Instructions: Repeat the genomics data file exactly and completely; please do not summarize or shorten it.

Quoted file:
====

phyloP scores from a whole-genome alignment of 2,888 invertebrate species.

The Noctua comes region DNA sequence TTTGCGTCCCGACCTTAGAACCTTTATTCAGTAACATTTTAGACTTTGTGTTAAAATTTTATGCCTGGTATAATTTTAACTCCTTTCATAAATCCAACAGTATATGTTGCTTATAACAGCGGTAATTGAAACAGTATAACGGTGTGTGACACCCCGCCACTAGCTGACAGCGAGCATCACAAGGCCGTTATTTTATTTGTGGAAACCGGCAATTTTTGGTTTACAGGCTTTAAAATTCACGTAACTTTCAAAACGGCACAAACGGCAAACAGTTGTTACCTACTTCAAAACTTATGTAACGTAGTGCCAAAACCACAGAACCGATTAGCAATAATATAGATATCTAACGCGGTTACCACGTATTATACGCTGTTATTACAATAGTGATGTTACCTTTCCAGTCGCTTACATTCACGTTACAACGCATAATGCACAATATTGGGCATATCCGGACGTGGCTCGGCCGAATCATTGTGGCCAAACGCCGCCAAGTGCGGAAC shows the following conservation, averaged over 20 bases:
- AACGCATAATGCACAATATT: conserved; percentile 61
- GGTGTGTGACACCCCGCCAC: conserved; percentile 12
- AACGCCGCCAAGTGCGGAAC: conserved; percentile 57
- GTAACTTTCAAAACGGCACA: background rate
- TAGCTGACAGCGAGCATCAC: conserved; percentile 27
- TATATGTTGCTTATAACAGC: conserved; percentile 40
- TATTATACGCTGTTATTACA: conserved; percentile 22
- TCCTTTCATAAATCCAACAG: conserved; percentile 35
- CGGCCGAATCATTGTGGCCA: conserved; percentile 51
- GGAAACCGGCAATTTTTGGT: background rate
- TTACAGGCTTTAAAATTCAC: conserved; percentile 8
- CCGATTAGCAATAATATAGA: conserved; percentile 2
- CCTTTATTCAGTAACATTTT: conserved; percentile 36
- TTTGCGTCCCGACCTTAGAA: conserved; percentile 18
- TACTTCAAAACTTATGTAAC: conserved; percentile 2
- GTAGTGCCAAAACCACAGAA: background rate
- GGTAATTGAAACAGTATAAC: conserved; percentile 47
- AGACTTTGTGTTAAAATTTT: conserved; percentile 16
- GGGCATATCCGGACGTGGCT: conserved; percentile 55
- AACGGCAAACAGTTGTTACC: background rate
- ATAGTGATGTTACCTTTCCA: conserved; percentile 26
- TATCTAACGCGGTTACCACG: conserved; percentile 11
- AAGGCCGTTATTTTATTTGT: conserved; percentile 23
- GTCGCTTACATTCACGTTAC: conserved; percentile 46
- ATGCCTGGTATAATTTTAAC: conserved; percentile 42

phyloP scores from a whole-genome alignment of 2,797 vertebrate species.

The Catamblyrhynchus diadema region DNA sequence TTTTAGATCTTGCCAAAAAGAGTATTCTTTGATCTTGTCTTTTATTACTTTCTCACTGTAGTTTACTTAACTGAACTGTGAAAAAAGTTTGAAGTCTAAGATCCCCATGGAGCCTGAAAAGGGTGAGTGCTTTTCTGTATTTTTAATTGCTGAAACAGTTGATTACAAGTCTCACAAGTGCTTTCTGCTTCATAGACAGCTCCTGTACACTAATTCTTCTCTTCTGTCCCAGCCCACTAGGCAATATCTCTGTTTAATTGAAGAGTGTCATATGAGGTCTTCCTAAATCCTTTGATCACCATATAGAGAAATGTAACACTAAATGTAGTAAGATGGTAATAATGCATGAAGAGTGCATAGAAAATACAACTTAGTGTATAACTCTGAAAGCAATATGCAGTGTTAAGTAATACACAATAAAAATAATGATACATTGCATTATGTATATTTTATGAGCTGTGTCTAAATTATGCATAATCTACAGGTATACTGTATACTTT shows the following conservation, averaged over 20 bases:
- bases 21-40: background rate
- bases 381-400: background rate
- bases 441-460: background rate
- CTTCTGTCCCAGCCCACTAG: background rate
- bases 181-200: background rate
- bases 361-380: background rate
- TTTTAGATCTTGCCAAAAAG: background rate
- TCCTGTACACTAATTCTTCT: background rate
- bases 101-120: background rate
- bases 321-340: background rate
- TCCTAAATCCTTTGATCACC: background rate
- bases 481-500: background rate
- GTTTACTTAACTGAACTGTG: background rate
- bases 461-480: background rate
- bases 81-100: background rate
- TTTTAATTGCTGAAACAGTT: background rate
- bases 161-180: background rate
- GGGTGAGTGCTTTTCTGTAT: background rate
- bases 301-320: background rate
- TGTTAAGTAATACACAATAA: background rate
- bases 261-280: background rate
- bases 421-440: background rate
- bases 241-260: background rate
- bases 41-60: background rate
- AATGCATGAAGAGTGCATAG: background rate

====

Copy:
phyloP scores from a whole-genome alignment of 2,888 invertebrate species.

The Noctua comes region DNA sequence TTTGCGTCCCGACCTTAGAACCTTTATTCAGTAACATTTTAGACTTTGTGTTAAAATTTTATGCCTGGTATAATTTTAACTCCTTTCATAAATCCAACAGTATATGTTGCTTATAACAGCGGTAATTGAAACAGTATAACGGTGTGTGACACCCCGCCACTAGCTGACAGCGAGCATCACAAGGCCGTTATTTTATTTGTGGAAACCGGCAATTTTTGGTTTACAGGCTTTAAAATTCACGTAACTTTCAAAACGGCACAAACGGCAAACAGTTGTTACCTACTTCAAAACTTATGTAACGTAGTGCCAAAACCACAGAACCGATTAGCAATAATATAGATATCTAACGCGGTTACCACGTATTATACGCTGTTATTACAATAGTGATGTTACCTTTCCAGTCGCTTACATTCACGTTACAACGCATAATGCACAATATTGGGCATATCCGGACGTGGCTCGGCCGAATCATTGTGGCCAAACGCCGCCAAGTGCGGAAC shows the following conservation, averaged over 20 bases:
- AACGCATAATGCACAATATT: conserved; percentile 61
- GGTGTGTGACACCCCGCCAC: conserved; percentile 12
- AACGCCGCCAAGTGCGGAAC: conserved; percentile 57
- GTAACTTTCAAAACGGCACA: background rate
- TAGCTGACAGCGAGCATCAC: conserved; percentile 27
- TATATGTTGCTTATAACAGC: conserved; percentile 40
- TATTATACGCTGTTATTACA: conserved; percentile 22
- TCCTTTCATAAATCCAACAG: conserved; percentile 35
- CGGCCGAATCATTGTGGCCA: conserved; percentile 51
- GGAAACCGGCAATTTTTGGT: background rate
- TTACAGGCTTTAAAATTCAC: conserved; percentile 8
- CCGATTAGCAATAATATAGA: conserved; percentile 2
- CCTTTATTCAGTAACATTTT: conserved; percentile 36
- TTTGCGTCCCGACCTTAGAA: conserved; percentile 18
- TACTTCAAAACTTATGTAAC: conserved; percentile 2
- GTAGTGCCAAAACCACAGAA: background rate
- GGTAATTGAAACAGTATAAC: conserved; percentile 47
- AGACTTTGTGTTAAAATTTT: conserved; percentile 16
- GGGCATATCCGGACGTGGCT: conserved; percentile 55
- AACGGCAAACAGTTGTTACC: background rate
- ATAGTGATGTTACCTTTCCA: conserved; percentile 26
- TATCTAACGCGGTTACCACG: conserved; percentile 11
- AAGGCCGTTATTTTATTTGT: conserved; percentile 23
- GTCGCTTACATTCACGTTAC: conserved; percentile 46
- ATGCCTGGTATAATTTTAAC: conserved; percentile 42

phyloP scores from a whole-genome alignment of 2,797 vertebrate species.

The Catamblyrhynchus diadema region DNA sequence TTTTAGATCTTGCCAAAAAGAGTATTCTTTGATCTTGTCTTTTATTACTTTCTCACTGTAGTTTACTTAACTGAACTGTGAAAAAAGTTTGAAGTCTAAGATCCCCATGGAGCCTGAAAAGGGTGAGTGCTTTTCTGTATTTTTAATTGCTGAAACAGTTGATTACAAGTCTCACAAGTGCTTTCTGCTTCATAGACAGCTCCTGTACACTAATTCTTCTCTTCTGTCCCAGCCCACTAGGCAATATCTCTGTTTAATTGAAGAGTGTCATATGAGGTCTTCCTAAATCCTTTGATCACCATATAGAGAAATGTAACACTAAATGTAGTAAGATGGTAATAATGCATGAAGAGTGCATAGAAAATACAACTTAGTGTATAACTCTGAAAGCAATATGCAGTGTTAAGTAATACACAATAAAAATAATGATACATTGCATTATGTATATTTTATGAGCTGTGTCTAAATTATGCATAATCTACAGGTATACTGTATACTTT shows the following conservation, averaged over 20 bases:
- bases 21-40: background rate
- bases 381-400: background rate
- bases 441-460: background rate
- CTTCTGTCCCAGCCCACTAG: background rate
- bases 181-200: background rate
- bases 361-380: background rate
- TTTTAGATCTTGCCAAAAAG: background rate
- TCCTGTACACTAATTCTTCT: background rate
- bases 101-120: background rate
- bases 321-340: background rate
- TCCTAAATCCTTTGATCACC: background rate
- bases 481-500: background rate
- GTTTACTTAACTGAACTGTG: background rate
- bases 461-480: background rate
- bases 81-100: background rate
- TTTTAATTGCTGAAACAGTT: background rate
- bases 161-180: background rate
- GGGTGAGTGCTTTTCTGTAT: background rate
- bases 301-320: background rate
- TGTTAAGTAATACACAATAA: background rate
- bases 261-280: background rate
- bases 421-440: background rate
- bases 241-260: background rate
- bases 41-60: background rate
- AATGCATGAAGAGTGCATAG: background rate